The James Bond books by Ian Fleming have been in print since they were written in the 1950s-60s. In preparation for the new Bond movie Skyfall, new releases of the classic titles are emerging on both sides of the Atlantic.
In the UK, Vintage Books have released a Classics series while Amazon in the States is poised to release its own series on October 16th, under its Thomas & Mercer imprint. Both have opted for graphic design-heavy designs; Amazon's is monochrome with a red 007 dot, while Vintage is handdrawn typography with subtle additional elements.
But which is best? I take a look at each cover side by side, and rank them accordingly.
THERE CAN BE ONLY ONE WINNER!
They're both striking, but the Amazon cover looks a little too much like a dartboard, rather than a gambling chip. The drop of blood falling from Vintage's heart wins me over. <strong>Vintage 1:0 Amazon</strong>
You Only Live Twice
Both have gone for a watery motif, but Vintage's pendula seem more like gymnastic rings than anything else. Amazon's subtle ripples work better for me. <strong>Vintage 1:1 Amazon</strong>
Nice colors on the Vintage cover, but that bomb looks far too much like a suit tie. Amazon's menacing, shadowy tower takes this round. <strong>Vintage 1:2 Amazon</strong>
The Spy Who Loved Me
Cool flames from Amazon, but they look a little too much like a corporate symbol. The typography combined with the bullethole 'o's make this one of the best in Vintage's series. <strong>Vintage 2:2 Amazon</strong>
On Her Majesty's Secret Service
I'm not entirely sure what Amazon's cover is supposed to represent. A flag? A net? An optical illusion? Vintage goes classic, and despite the unnecessary triangles, it remains as cheesily appropriate as <em>The Spy Who Loved Me</em>'s<a href="http://www.youtube.com/watch?v=Gvv2lv2s_gM" target="_hplink"> Union Jack parachute</a>. God Save Our Gracious Queen... <strong>Vintage 3:2 Amazon</strong>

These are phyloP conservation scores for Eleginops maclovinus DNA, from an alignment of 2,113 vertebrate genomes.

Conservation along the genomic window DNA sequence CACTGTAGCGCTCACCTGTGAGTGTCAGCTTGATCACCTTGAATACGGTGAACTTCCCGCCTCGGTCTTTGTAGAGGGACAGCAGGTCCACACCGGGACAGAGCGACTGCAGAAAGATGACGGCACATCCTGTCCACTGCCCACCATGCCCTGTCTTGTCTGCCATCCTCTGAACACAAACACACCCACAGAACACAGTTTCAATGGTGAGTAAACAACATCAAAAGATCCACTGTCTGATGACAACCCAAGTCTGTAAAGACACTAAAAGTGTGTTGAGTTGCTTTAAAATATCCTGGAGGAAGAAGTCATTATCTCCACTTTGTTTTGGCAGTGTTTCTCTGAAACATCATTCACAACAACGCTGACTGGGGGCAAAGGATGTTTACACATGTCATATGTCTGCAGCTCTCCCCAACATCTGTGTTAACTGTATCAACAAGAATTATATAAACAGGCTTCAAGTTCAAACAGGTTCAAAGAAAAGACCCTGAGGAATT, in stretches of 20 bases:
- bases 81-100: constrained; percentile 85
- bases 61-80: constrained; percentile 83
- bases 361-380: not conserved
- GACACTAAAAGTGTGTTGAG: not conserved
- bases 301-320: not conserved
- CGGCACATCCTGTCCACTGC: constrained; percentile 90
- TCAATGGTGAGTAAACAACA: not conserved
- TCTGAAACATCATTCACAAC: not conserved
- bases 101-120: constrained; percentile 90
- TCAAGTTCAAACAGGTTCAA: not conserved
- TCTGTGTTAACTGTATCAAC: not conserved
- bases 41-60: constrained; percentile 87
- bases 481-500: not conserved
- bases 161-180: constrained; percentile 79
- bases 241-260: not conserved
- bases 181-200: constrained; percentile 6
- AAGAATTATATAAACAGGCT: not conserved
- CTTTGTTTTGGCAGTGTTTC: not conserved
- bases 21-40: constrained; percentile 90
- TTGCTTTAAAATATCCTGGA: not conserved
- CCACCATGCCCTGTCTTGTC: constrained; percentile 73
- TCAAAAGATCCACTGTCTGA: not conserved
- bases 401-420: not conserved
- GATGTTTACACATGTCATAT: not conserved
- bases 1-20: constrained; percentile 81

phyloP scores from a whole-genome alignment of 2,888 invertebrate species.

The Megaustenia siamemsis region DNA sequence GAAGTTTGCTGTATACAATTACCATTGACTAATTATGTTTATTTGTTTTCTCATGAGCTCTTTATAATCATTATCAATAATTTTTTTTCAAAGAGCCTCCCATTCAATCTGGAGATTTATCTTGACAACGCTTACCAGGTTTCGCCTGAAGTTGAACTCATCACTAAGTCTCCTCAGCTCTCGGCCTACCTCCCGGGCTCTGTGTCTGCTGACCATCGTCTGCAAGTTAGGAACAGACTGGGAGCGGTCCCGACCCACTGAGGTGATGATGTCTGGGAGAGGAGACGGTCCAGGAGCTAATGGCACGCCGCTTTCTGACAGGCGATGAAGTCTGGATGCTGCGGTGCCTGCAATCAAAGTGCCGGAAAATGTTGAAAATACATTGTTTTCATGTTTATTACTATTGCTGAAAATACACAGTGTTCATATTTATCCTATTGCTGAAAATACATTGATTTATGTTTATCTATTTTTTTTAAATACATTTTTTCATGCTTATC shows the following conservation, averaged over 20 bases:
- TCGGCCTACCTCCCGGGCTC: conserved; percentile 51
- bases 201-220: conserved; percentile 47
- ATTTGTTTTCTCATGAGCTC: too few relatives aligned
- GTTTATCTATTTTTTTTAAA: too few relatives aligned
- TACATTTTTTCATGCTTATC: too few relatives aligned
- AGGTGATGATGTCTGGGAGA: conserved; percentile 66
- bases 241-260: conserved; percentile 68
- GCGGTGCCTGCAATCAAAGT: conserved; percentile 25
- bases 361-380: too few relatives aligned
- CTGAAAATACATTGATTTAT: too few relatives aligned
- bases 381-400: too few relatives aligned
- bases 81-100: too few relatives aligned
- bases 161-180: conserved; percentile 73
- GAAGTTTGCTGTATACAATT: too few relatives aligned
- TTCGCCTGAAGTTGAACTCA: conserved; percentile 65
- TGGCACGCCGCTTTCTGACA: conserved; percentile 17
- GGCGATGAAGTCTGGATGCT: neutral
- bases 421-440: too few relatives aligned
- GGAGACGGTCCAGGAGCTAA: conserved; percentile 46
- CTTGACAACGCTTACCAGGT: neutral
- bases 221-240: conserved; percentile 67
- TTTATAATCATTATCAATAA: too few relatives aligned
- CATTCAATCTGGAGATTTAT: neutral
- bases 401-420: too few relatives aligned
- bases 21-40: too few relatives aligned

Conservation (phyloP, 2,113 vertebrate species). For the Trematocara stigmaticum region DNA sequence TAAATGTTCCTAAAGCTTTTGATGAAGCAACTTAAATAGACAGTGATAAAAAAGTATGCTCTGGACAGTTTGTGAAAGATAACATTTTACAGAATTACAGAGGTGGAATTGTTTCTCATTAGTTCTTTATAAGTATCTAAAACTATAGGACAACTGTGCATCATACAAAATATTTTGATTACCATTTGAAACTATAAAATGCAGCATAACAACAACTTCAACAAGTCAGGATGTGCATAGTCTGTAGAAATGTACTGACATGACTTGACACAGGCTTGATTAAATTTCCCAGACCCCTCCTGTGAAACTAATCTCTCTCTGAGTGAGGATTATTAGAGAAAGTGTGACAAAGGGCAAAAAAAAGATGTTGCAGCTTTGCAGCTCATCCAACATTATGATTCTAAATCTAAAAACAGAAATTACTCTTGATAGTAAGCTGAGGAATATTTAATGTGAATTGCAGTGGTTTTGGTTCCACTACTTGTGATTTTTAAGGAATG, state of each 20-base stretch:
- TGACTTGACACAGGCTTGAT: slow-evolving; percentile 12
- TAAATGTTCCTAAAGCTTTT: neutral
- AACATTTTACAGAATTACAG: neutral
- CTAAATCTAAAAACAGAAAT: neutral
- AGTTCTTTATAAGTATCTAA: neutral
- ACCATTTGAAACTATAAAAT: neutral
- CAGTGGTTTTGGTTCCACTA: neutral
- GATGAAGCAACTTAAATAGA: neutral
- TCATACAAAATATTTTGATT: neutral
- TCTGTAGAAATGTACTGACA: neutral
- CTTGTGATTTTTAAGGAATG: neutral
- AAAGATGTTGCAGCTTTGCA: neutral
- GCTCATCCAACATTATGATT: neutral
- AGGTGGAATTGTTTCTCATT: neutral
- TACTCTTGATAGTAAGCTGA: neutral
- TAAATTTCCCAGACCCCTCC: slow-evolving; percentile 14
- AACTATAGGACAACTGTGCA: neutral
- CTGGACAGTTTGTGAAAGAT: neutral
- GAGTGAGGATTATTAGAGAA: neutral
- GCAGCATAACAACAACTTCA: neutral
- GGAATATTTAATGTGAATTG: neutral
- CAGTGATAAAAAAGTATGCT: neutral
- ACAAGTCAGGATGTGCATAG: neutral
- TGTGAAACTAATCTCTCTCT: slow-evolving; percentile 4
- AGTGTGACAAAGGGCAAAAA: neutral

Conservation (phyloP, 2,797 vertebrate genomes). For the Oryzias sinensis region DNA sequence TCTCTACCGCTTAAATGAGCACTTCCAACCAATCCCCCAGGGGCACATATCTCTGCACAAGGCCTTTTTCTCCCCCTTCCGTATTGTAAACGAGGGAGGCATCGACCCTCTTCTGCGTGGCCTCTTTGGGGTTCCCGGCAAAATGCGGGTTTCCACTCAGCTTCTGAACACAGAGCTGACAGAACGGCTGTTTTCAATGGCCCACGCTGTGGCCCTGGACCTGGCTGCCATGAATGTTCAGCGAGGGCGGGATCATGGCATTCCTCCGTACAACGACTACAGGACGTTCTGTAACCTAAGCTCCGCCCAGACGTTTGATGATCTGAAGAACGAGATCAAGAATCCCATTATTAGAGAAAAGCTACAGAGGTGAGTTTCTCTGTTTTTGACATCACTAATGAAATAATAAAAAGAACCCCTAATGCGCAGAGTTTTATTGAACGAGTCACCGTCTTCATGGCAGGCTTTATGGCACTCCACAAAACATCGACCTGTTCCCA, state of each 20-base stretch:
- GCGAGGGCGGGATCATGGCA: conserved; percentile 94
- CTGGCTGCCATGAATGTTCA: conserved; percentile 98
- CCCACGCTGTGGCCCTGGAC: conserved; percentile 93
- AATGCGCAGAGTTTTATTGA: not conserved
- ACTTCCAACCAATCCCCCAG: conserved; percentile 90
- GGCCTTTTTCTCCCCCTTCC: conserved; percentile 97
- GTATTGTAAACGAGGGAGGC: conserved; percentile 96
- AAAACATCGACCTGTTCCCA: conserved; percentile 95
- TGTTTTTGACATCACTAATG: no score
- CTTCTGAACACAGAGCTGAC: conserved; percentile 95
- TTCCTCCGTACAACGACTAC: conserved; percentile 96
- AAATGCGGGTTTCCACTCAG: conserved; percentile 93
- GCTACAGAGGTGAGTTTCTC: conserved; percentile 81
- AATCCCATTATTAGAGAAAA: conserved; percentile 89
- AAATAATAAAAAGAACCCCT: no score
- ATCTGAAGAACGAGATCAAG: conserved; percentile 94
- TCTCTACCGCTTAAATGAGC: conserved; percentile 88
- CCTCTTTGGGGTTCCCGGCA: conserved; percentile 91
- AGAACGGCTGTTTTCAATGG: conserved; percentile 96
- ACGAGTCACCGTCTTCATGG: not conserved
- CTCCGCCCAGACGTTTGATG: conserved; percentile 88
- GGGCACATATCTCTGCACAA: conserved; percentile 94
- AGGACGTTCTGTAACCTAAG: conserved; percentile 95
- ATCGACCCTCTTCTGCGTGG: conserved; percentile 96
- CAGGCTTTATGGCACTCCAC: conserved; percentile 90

Octopussy and The Living Daylights
This double bill gives designers two choices: focus on one or showcase both? Vintage chose the latter route, Amazon the former, and the Seattle giant's choice is vindicated with some truly magnificent tentacles, reaching out to grab the red circle that appears on all of their covers. Vintage's cover has a little too much going on, and the word Daylights doesn't really lend itself to being used as a rifle. Halfway through, the scores are level. <strong>Vintage 3:3 Amazon</strong>
Amazon has chosen a target with orbits around the bullseye. Vintage goes for a more classic, almost <a href="http://upload.wikimedia.org/wikipedia/en/4/42/Tintin_cover_-_Destination_Moon.jpg" target="_hplink">Tintin-esque</a> creation. The subtle white O in the title proves the clincher. <strong>Vintage 4:3 Amazon</strong>
Live and Let Die
Voodoo and Jamaica feature heavily in this book, and there's a nod to the movie version in the shadowy top hat in Vintage's cover. I'm not really sure what Amazon's represents. Waves? Parentheses? Upside-down seagulls? Vintage's handdrawn typography against the green background looks fantastic. Another win for the Brits. <strong>Vintage 5:3 Amazon</strong>
From Russia With Love
A bullet or a pencil, Vintage? Either way, despite some slightly off typography, Amazon's beautiful penmanship wins the day. <strong>Vintage 5:4 Amazon</strong>
Leaning yellow text like some kind of speeding <a href="http://en.wikipedia.org/wiki/Penny-farthing" target="_hplink">Penny Farthing</a> bicycle? No. Amazon's bold typography takes it. <strong>Vintage 5:5 Amazon</strong>
Piano keys? Bars in a prison cell? Not sure what Amazon was going for here, but it doesn't really matter, as Vintage's <a href="http://www.huffingtonpost.com/2011/10/14/saul-bass-movie-poster-design_n_1010658.html" target="_hplink">Saul Bass-tinged </a>creation is a classic piece of design. <strong>Vintage 6:5 Amazon</strong>
The Man With The Golden Gun
Another Saul Bass tribute from Vintage. Amazon, however, seems to be channeling a railway line and a picket fence. <strong>Vintage 7:5 Amazon</strong>
Diamonds Are Forever
They're both pretty good. Vintage has squeezed a diamond into the typography and put a target to its heart. Amazon has a repetitive pattern that is distinctive and clear. In the end, I think the decider is the Raymond Chandler quote. A classic author he may be, but a three-line quote that forces the eye to stop and read for too long. 40 words? That's a not a cover quote, that's a blurb. Half a point to Vintage confirms them the winner, but both series have their moments. <strong>Vintage 7.5:5 Amazon</strong>
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